If you’re a rock climber, a baseball pitcher, or a sports athlete then there are chances that you may go through finger injuries frequently. Out of all the finger injuries, trigger finger injuries are the most common ones. But, there are some important details that we don’t take into account while facing these sorts of injuries and take them for granted. So let’s shed some light on the relevant details of the rarest injury of trigger finger i.e. Bowstringing of a tendon.
Bowstringing of Tendon Meaning
Our fingers are composed of 3 bones and five flexor tendon pulleys. The three bones are combinedly called phalanges and are separately named proximal, middle, and distal phalanges respectively. The proximal is the closest one to the wrist, and the distal is the farthest one. However, the pulleys are responsible for assisting tendons over the bones of the fingers. Flexor tendon pulleys named A1 through A5 function as ligamentous straps to keep the tendon connected with the phalanges. The function of these pulleys is similar to a pulley function of a crane that is capable of lifting loads. Out of all the pulleys, A2 and A4 are the most important ones and are commonly prone to trigger finger injury. Whereas, other pulleys are more flexible and are joined to the volar plate i.e. a ligament that binds two phalanges together.
Tendons are a framework that joins muscles to bones. When a hand is in motion, then the muscles of the forearm contract, and the flexor tendons of the fingers are pulled due to which the fingers can contract into a fist. If there is no pulley system in place supporting the tendons against the bone then the tendons would be jammed across the palms and they will not allow us to create a fist.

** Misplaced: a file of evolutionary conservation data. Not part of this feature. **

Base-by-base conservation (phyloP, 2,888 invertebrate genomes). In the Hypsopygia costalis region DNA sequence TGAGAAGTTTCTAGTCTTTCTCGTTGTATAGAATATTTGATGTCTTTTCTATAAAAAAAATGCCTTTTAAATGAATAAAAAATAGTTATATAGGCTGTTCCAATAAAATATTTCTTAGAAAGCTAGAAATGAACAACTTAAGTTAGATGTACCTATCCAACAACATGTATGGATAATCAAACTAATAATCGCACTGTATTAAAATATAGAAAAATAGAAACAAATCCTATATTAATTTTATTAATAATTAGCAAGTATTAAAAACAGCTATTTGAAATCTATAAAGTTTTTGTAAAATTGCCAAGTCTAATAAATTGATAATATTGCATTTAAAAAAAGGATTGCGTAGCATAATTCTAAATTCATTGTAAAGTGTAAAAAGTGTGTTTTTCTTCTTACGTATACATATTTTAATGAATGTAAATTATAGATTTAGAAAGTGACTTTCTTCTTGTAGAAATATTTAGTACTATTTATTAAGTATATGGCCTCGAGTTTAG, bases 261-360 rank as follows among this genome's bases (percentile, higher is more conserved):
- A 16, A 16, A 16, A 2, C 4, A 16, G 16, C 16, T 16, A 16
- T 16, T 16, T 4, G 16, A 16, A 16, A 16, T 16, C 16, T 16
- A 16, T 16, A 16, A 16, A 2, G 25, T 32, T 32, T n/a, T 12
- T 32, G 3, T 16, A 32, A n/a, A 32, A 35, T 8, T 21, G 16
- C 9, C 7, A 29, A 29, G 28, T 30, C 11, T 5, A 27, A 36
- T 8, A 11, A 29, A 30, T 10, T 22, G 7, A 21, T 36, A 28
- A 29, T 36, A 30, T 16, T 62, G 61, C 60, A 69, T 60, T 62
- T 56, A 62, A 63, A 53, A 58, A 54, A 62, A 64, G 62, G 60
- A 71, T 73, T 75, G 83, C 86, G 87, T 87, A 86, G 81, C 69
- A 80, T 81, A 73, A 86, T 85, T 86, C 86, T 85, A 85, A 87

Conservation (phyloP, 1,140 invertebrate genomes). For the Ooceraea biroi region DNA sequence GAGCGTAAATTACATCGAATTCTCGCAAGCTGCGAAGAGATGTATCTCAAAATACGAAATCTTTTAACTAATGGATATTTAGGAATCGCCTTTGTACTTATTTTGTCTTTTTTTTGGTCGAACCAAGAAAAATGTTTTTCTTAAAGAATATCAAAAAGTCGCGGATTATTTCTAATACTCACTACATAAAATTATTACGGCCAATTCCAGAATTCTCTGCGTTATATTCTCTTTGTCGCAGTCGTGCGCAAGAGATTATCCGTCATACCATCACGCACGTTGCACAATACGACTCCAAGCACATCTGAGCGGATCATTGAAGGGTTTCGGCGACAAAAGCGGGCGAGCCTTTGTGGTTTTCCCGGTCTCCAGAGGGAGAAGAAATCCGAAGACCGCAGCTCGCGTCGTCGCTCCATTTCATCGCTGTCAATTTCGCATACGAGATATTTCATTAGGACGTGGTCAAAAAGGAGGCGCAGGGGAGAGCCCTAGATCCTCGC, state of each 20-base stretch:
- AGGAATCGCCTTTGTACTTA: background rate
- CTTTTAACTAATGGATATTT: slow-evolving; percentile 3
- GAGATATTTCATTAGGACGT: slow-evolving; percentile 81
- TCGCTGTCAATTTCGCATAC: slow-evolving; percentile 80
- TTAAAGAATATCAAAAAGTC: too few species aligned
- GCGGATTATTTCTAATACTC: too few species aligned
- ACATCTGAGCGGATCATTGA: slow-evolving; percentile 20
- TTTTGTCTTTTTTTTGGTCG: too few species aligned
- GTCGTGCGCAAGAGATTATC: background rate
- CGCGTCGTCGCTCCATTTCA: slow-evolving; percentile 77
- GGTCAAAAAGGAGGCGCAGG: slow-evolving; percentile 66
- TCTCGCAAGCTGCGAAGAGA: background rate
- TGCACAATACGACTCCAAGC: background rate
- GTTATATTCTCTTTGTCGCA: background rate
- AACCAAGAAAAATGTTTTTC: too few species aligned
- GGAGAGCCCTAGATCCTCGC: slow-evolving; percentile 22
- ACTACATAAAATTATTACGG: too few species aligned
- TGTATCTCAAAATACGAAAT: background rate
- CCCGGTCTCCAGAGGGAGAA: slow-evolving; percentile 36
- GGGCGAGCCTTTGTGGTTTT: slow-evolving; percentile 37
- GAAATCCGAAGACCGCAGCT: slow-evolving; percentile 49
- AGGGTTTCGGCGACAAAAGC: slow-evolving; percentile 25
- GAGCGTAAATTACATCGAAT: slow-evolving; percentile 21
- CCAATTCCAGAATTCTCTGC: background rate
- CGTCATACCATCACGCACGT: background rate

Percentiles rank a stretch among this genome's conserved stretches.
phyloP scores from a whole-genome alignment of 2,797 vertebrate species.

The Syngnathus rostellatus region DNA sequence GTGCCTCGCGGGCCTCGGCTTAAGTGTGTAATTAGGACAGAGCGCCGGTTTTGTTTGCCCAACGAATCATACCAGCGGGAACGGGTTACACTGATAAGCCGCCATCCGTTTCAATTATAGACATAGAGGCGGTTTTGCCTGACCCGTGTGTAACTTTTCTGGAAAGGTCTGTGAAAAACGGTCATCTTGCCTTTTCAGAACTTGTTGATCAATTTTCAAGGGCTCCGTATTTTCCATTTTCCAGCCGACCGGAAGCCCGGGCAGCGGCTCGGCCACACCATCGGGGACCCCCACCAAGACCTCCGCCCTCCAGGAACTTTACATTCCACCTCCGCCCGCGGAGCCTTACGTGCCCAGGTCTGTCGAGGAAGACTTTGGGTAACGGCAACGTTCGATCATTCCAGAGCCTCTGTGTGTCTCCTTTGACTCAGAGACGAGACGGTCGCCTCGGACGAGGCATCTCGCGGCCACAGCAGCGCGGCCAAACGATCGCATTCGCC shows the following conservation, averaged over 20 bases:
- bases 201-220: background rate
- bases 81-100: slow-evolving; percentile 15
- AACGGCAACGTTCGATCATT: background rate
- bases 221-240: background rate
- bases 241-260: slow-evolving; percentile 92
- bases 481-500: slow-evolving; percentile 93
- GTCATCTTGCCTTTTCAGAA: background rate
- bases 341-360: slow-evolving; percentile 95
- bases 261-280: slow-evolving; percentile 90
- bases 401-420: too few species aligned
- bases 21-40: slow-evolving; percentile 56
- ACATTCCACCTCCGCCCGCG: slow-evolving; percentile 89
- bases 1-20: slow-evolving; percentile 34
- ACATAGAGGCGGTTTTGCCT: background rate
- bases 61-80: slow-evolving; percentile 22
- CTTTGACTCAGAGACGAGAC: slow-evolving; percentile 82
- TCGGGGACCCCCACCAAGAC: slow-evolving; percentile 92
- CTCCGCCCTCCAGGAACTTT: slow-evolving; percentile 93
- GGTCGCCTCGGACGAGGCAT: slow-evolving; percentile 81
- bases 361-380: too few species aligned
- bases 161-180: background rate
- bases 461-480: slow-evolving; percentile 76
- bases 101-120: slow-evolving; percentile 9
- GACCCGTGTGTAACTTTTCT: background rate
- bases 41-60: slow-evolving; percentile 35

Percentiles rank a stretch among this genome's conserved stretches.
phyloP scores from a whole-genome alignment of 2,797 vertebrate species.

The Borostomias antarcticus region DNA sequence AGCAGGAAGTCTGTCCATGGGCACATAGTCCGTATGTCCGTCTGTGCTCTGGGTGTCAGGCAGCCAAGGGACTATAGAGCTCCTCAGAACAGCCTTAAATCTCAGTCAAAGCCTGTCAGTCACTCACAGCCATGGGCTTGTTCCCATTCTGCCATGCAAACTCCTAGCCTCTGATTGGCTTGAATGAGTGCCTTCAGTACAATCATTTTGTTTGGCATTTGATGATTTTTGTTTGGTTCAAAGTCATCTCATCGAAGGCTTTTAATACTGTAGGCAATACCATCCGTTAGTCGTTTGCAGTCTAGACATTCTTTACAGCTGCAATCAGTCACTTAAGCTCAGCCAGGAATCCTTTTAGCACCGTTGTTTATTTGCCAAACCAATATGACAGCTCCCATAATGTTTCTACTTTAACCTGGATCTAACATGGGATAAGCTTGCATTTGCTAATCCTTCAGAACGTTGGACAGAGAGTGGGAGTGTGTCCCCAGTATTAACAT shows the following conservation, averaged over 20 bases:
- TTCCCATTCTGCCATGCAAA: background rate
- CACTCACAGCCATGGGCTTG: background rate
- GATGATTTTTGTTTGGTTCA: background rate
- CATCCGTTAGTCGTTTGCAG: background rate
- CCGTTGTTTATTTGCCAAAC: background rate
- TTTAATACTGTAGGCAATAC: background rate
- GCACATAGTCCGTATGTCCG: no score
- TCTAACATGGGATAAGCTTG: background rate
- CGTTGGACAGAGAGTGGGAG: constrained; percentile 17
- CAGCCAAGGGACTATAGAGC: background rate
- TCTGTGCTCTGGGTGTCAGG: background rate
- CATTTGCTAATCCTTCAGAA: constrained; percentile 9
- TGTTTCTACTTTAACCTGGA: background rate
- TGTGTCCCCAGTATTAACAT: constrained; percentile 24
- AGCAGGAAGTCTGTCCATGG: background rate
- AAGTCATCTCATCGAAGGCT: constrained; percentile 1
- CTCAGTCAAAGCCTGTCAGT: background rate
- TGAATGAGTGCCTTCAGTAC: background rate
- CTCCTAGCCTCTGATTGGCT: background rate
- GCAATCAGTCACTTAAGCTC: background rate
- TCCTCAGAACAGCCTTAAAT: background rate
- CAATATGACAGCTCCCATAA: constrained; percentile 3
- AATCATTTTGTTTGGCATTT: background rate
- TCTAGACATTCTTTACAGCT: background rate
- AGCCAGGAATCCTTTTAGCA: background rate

Bowstringing is a major disorder of trigger finger release that is caused by the malfunction of the digital pulleys (mainly the A2 pulley). When a flexor tendon is dislocated from the center of the metacarpophalangeal joint, the flexor’s mechanical advantage increases than the extensors as a result limited digital extension is seen. So to obtain an optimal line of pull for finger flexion, the tendons must stay close to the bone. This trigger finger disorder is very rare and has few complications after surgical treatments.
Bowstringing of Tendon Symptoms
It is essential to first observe the symptoms of any flexor injury before consulting with any doctor. Therefore, some signs and symptoms are curated in the following list for evaluating the rare flexor injury i.e. Bowstringing of the Tendon.
- Tenderness on the palm side of the finger.
- Swelling of a finger with excessive pain.
- Difficulty in creating a fist due to malfunction of pulley system.
- Popping sound at the time of injury.
These are some common symptoms that are rarely seen in any person that has bowstringing of tendon. This disorder is usually seen in rock climbers, baseball pitchers, and sports athletes. So, whenever you examine such symptoms then you must take the basic aid. But, if the symptoms are severe then immediately consult a good orthopedic doctor.
Bowstringing of Tendon Causes
Commonly bowstringing of tendon takes place when the crucial pulleys i.e. A2, A3, and A4 are ruptured. Basically, our soft tissues are responsible to hold limited strength and tolerable load, and if the stress is beyond its bearable limit then the rupture of ligament, tendons, and pulleys takes place. The amount of bearable strength of pulleys depends on the following two factors.
- External stress on the fingertip such as full body weight, partial body weight, etc.
- The angle of the proximal interphalangeal (PIP) joint.
Bowstringing of Tendon Treatment
If there’s bowstringing of the tendons, then more careful management of the injury must occur. This doesn’t always mean surgery is critical, but there are specialized splints and therapy techniques that may allow the pulleys to heal properly. Only in situations where there are multiple pulley ruptures or if there’s delayed treatment then in that case surgery becomes necessary.
As far as returning to activity, this varies significantly with the severity of the injury. With mild pulley strains, the complete activity is resumed as soon as swelling and pain have subsided. For full ruptures that are being treated non-surgically, the duration of treatment is often between one to three months; for those that require surgical re-creation of a pulley injury. Furthermore, there are also restrictions for up to a year from the time of surgery.